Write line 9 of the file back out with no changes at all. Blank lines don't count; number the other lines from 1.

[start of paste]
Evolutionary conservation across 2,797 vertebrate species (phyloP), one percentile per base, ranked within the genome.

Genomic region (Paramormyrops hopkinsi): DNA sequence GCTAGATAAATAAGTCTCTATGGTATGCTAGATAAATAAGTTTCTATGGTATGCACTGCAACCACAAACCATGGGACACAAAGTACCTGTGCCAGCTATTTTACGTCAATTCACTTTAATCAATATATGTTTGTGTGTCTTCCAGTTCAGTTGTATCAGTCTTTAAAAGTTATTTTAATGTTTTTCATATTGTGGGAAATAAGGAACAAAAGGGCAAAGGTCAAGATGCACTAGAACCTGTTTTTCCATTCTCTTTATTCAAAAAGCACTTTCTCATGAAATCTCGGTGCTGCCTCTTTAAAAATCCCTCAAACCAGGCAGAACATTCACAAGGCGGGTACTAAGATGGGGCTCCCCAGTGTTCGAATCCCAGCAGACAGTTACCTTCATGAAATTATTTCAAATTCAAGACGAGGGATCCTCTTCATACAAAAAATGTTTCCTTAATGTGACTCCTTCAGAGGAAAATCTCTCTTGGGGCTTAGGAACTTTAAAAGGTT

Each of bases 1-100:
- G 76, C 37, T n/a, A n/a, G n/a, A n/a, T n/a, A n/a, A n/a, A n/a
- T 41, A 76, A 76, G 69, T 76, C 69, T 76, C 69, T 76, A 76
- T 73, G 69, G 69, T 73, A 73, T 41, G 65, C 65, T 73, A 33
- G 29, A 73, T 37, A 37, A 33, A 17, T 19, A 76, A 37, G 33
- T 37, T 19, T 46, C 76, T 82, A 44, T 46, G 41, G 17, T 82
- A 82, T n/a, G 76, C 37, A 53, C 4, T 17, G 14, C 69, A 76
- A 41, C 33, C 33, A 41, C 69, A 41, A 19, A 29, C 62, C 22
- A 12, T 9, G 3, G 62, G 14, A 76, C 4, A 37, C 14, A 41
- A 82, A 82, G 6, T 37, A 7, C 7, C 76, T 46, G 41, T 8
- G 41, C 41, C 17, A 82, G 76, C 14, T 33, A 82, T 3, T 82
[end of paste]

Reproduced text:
- A 82, T n/a, G 76, C 37, A 53, C 4, T 17, G 14, C 69, A 76